"The PCR test is a major barrier for international visitors hoping to travel across the border,” said Darren Reeder, board advisor at the Tourism Industry Association of Alberta. “The result is that many families – particularly Americans who make up the a significant amount of Banff's winter visitors – are simply choosing to spend their money elsewhere.”
Listen to the panel
Canada's rules run counter to the recommendations made by the federal government's COVID-19 Testing and Screening Expert Advisory Panel Report, which, last May, concluded that fully vaccinated travellers should not require a pre-departure test.
Canada's travel rules are out of step with the international community.
France, Portugal, Germany and the United Kingdom, for example, have recognized that requiring pre-departure and arrival tests for vaccinated travellers is redundant and have exempted fully vaccinated travellers from pre-departure testing.
“The pandemic, vaccination status, and available science have changed,” the Roundtable said. “So too should the response and measures to keep Canadians safe while allowing the travel and tourism industry to re-open.”
Snowbirds & families impacted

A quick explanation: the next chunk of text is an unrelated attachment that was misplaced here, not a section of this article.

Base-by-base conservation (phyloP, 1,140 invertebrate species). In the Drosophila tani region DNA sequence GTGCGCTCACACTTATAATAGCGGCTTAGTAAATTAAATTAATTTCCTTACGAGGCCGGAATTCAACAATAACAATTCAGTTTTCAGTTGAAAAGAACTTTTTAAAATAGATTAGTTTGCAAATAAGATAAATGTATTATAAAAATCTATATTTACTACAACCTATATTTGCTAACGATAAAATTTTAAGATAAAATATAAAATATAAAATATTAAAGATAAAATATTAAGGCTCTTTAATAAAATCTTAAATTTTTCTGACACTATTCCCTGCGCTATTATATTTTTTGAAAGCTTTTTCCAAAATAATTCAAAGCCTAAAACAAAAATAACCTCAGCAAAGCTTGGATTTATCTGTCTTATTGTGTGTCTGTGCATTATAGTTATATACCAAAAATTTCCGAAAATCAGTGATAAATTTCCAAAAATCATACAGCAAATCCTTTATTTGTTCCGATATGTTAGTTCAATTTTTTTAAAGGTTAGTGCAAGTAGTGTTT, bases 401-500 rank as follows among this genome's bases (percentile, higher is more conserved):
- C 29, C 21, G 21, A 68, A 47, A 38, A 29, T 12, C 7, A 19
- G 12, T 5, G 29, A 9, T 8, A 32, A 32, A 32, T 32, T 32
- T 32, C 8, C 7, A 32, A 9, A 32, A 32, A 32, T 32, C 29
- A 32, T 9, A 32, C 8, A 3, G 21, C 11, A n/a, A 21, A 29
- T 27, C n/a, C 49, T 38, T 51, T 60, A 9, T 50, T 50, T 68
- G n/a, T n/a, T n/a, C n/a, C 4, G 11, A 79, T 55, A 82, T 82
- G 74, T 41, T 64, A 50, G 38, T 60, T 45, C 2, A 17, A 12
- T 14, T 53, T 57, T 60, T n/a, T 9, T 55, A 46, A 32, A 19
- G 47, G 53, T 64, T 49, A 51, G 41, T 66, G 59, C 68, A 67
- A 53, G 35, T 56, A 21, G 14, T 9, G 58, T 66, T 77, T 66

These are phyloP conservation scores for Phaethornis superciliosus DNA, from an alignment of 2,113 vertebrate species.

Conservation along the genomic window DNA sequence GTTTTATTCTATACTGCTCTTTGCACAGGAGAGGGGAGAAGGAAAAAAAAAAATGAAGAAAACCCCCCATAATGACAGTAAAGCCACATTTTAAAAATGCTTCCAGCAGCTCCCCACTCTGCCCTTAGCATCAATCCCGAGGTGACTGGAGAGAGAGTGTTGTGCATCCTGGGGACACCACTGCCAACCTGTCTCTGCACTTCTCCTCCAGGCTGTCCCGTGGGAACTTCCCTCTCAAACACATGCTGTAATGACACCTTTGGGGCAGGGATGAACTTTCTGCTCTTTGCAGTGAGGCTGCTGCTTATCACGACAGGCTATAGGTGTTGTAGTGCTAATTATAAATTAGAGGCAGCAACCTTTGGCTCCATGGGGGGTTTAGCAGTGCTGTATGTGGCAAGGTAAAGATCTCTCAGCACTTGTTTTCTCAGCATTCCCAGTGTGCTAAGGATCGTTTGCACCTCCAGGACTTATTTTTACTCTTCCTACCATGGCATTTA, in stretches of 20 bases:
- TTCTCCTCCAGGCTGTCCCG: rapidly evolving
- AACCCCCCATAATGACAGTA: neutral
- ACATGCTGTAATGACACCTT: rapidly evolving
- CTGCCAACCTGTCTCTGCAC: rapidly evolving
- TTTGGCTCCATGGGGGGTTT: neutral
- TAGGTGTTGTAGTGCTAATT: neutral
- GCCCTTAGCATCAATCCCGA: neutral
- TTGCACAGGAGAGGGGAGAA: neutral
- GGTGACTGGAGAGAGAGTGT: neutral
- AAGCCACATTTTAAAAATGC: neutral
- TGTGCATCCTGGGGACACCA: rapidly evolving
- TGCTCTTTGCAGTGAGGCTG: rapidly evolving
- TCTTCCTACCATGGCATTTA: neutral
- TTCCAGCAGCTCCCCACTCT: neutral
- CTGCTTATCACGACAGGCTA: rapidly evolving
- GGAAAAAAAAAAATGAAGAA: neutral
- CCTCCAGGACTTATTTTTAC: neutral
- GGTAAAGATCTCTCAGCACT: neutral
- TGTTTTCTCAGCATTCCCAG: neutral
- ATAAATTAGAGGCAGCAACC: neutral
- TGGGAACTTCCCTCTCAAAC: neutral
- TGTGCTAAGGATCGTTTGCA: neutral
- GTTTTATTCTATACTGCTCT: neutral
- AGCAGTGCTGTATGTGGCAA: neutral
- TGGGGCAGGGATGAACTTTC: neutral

The Roundtable’s campaign to end pre-arrival PCR testing ramped up on Oct. 28 at a press conference in Toronto, where Wendy Paradis, president of the Association of Canadian Travel Agencies (ACTA), travel advisor Lorraine Simpson and Michael MacKenzie, executive director of Canadian Snowbird Association, explained how pre-arrival testing is impacting the seniors market.
A second press conference was held on Nov. 4 to highlight how barriers, like pre-arrival testing, disproportionately impact average Canadian families.
Today (Nov. 10), the Roundtable heads to Vancouver, where the Greater Vancouver Board of Trade, the British Columbia Hospitality Association, Destination Vancouver and a local travel agent will, at another press conference, share their thoughts on how pre-departure PCR testing is impacting business in their community.
Last week, Chief Public Health Officer Dr. Theresa Tam said Canada’s pre-arrival PCR testing policy is “actively being looked at,” although it is unclear if officials are looking to lift the rule at both the land and air borders.
Dr. Tam’s words came just days before the U.S. eased its international travel rules on Monday (Nov. 8), a move that led to the reopening of the U.S. side of the land border.
Free PCR tests in the U.S.?
Meanwhile, a new report from CBC News has revealed that some Canadians travelling in the U.S. are finding ways to get their return-home PCR tests for free.
CBC spoke to six Canadians who recently travelled to the U.S. and managed to get a free molecular test at a pharmacy or clinic before returning home.
As it turns out, in some cases, the free tests are being funded by the U.S. government as part of an initiative to make low or no-cost COVID-19 tests available to all in the U.S.
However, travellers may not be guaranteed a result in time and may not always be able to find free tests in their U.S. destination, CBC found.
Click here to read CBC's entire article.